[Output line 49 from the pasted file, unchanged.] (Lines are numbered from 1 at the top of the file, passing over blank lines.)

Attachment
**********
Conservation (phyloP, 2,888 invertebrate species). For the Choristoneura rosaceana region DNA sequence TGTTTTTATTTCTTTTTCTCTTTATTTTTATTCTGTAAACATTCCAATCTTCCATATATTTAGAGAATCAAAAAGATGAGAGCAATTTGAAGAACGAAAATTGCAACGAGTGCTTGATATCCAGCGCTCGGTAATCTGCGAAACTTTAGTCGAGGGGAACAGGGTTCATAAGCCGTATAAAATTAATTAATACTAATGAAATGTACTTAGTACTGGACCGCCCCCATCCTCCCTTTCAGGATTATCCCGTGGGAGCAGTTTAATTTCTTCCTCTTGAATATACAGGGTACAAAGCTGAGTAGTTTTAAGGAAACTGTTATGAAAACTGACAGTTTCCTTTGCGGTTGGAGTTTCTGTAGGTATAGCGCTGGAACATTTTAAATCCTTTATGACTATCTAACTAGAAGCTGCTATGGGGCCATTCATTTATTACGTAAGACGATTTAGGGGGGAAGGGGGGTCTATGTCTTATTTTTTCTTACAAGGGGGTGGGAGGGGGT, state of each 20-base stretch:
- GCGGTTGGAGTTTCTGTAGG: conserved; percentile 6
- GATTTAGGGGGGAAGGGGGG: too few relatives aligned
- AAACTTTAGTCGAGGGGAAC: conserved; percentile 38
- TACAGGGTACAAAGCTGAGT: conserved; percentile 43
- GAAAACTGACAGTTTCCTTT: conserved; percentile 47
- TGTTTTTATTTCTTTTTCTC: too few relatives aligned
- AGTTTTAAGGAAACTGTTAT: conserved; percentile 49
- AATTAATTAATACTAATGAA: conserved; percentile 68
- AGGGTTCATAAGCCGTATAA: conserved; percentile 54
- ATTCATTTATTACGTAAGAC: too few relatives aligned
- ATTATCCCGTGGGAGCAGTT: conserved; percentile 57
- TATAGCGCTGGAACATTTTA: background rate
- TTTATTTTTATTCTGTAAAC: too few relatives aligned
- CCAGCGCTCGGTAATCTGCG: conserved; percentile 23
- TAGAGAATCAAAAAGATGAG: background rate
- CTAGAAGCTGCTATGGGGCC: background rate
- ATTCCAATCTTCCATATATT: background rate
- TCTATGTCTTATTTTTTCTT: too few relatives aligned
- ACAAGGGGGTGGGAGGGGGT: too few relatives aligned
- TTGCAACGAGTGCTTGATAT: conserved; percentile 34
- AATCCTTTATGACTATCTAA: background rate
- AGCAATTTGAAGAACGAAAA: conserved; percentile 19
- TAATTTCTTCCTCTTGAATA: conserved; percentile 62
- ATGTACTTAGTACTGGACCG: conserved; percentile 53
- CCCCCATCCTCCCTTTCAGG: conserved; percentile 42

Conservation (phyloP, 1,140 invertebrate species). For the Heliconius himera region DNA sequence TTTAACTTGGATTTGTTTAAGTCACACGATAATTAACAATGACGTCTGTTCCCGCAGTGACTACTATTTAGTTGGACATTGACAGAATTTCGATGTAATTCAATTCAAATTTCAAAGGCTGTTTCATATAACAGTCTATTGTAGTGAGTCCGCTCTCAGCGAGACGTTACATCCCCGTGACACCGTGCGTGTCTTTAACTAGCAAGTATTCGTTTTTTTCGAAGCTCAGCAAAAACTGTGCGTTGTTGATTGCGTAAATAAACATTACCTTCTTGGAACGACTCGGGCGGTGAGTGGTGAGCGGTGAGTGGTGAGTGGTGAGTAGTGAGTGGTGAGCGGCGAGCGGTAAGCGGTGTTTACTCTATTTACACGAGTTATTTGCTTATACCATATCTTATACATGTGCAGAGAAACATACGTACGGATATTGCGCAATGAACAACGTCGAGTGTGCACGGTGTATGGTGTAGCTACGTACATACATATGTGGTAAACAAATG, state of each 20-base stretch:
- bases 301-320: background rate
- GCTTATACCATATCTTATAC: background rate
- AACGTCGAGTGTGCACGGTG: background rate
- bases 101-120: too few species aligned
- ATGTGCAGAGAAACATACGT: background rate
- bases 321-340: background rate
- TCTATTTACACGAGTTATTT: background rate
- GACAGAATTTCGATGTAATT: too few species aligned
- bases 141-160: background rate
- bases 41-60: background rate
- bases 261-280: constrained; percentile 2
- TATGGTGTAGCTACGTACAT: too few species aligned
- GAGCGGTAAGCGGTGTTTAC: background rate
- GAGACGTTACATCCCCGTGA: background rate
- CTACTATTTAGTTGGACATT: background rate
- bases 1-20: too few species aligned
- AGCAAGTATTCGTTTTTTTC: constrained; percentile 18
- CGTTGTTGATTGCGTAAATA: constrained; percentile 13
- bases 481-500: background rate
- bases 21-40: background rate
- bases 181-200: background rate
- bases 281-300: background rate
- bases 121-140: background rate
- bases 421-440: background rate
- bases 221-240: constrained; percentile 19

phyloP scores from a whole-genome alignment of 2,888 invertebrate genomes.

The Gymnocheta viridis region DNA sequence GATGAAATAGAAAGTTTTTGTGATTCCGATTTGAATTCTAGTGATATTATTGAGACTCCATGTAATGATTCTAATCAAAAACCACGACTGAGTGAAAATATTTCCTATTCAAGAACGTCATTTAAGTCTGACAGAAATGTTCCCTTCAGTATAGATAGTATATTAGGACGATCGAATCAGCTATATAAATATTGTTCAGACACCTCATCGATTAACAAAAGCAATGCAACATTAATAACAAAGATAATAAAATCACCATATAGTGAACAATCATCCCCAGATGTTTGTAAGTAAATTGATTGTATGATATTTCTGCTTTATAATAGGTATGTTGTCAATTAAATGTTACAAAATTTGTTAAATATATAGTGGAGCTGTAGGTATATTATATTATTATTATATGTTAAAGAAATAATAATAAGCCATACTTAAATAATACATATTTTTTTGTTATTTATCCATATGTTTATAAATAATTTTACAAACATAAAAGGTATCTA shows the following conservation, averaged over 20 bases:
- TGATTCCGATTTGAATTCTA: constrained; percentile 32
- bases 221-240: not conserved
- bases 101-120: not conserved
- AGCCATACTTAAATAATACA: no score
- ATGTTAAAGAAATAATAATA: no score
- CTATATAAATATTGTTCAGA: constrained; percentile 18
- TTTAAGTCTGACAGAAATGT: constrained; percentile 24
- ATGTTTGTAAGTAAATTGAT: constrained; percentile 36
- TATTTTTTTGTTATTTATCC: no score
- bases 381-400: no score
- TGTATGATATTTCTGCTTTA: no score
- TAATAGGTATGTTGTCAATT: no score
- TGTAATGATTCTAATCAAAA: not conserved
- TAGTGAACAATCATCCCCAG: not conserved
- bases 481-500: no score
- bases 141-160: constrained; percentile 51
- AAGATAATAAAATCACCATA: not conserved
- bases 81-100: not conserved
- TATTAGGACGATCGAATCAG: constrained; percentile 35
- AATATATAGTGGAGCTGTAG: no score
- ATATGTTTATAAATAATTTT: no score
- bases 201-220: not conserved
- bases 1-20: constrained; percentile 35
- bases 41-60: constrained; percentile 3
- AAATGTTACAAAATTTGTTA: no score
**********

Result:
- bases 281-300: background rate